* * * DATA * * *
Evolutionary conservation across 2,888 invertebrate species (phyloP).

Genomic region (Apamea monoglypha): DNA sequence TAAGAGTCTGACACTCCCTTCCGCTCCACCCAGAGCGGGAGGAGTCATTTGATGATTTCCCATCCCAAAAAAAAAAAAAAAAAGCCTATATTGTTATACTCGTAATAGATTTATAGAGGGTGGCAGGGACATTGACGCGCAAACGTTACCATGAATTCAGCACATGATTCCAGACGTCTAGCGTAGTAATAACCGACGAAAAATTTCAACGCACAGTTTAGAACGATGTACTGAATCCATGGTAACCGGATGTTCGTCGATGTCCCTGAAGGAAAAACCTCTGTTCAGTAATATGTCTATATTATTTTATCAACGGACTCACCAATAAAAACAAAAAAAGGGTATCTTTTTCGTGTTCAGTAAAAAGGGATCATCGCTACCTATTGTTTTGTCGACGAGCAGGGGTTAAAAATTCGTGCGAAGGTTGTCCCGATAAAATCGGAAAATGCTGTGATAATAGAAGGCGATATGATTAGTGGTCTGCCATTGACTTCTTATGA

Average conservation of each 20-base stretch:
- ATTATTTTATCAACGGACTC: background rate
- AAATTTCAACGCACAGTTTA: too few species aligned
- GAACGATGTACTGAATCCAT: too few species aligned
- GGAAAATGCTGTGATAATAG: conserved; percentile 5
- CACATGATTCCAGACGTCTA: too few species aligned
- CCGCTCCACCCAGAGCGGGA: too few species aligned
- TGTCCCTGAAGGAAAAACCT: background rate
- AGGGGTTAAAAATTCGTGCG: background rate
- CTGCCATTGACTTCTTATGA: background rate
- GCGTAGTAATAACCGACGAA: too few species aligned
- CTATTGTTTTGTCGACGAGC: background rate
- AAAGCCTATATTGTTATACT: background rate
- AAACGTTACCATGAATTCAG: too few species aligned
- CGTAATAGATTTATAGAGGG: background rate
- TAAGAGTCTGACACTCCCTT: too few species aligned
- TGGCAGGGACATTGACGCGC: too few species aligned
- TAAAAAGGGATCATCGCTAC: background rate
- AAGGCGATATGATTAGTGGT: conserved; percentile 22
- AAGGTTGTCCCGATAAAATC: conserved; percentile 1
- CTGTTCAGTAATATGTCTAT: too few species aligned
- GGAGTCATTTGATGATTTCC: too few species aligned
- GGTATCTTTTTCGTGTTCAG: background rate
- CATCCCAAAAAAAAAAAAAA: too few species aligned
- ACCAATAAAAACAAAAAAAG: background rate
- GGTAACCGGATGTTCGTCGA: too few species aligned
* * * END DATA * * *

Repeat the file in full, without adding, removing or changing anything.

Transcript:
Evolutionary conservation across 2,888 invertebrate species (phyloP).

Genomic region (Apamea monoglypha): DNA sequence TAAGAGTCTGACACTCCCTTCCGCTCCACCCAGAGCGGGAGGAGTCATTTGATGATTTCCCATCCCAAAAAAAAAAAAAAAAAGCCTATATTGTTATACTCGTAATAGATTTATAGAGGGTGGCAGGGACATTGACGCGCAAACGTTACCATGAATTCAGCACATGATTCCAGACGTCTAGCGTAGTAATAACCGACGAAAAATTTCAACGCACAGTTTAGAACGATGTACTGAATCCATGGTAACCGGATGTTCGTCGATGTCCCTGAAGGAAAAACCTCTGTTCAGTAATATGTCTATATTATTTTATCAACGGACTCACCAATAAAAACAAAAAAAGGGTATCTTTTTCGTGTTCAGTAAAAAGGGATCATCGCTACCTATTGTTTTGTCGACGAGCAGGGGTTAAAAATTCGTGCGAAGGTTGTCCCGATAAAATCGGAAAATGCTGTGATAATAGAAGGCGATATGATTAGTGGTCTGCCATTGACTTCTTATGA

Average conservation of each 20-base stretch:
- ATTATTTTATCAACGGACTC: background rate
- AAATTTCAACGCACAGTTTA: too few species aligned
- GAACGATGTACTGAATCCAT: too few species aligned
- GGAAAATGCTGTGATAATAG: conserved; percentile 5
- CACATGATTCCAGACGTCTA: too few species aligned
- CCGCTCCACCCAGAGCGGGA: too few species aligned
- TGTCCCTGAAGGAAAAACCT: background rate
- AGGGGTTAAAAATTCGTGCG: background rate
- CTGCCATTGACTTCTTATGA: background rate
- GCGTAGTAATAACCGACGAA: too few species aligned
- CTATTGTTTTGTCGACGAGC: background rate
- AAAGCCTATATTGTTATACT: background rate
- AAACGTTACCATGAATTCAG: too few species aligned
- CGTAATAGATTTATAGAGGG: background rate
- TAAGAGTCTGACACTCCCTT: too few species aligned
- TGGCAGGGACATTGACGCGC: too few species aligned
- TAAAAAGGGATCATCGCTAC: background rate
- AAGGCGATATGATTAGTGGT: conserved; percentile 22
- AAGGTTGTCCCGATAAAATC: conserved; percentile 1
- CTGTTCAGTAATATGTCTAT: too few species aligned
- GGAGTCATTTGATGATTTCC: too few species aligned
- GGTATCTTTTTCGTGTTCAG: background rate
- CATCCCAAAAAAAAAAAAAA: too few species aligned
- ACCAATAAAAACAAAAAAAG: background rate
- GGTAACCGGATGTTCGTCGA: too few species aligned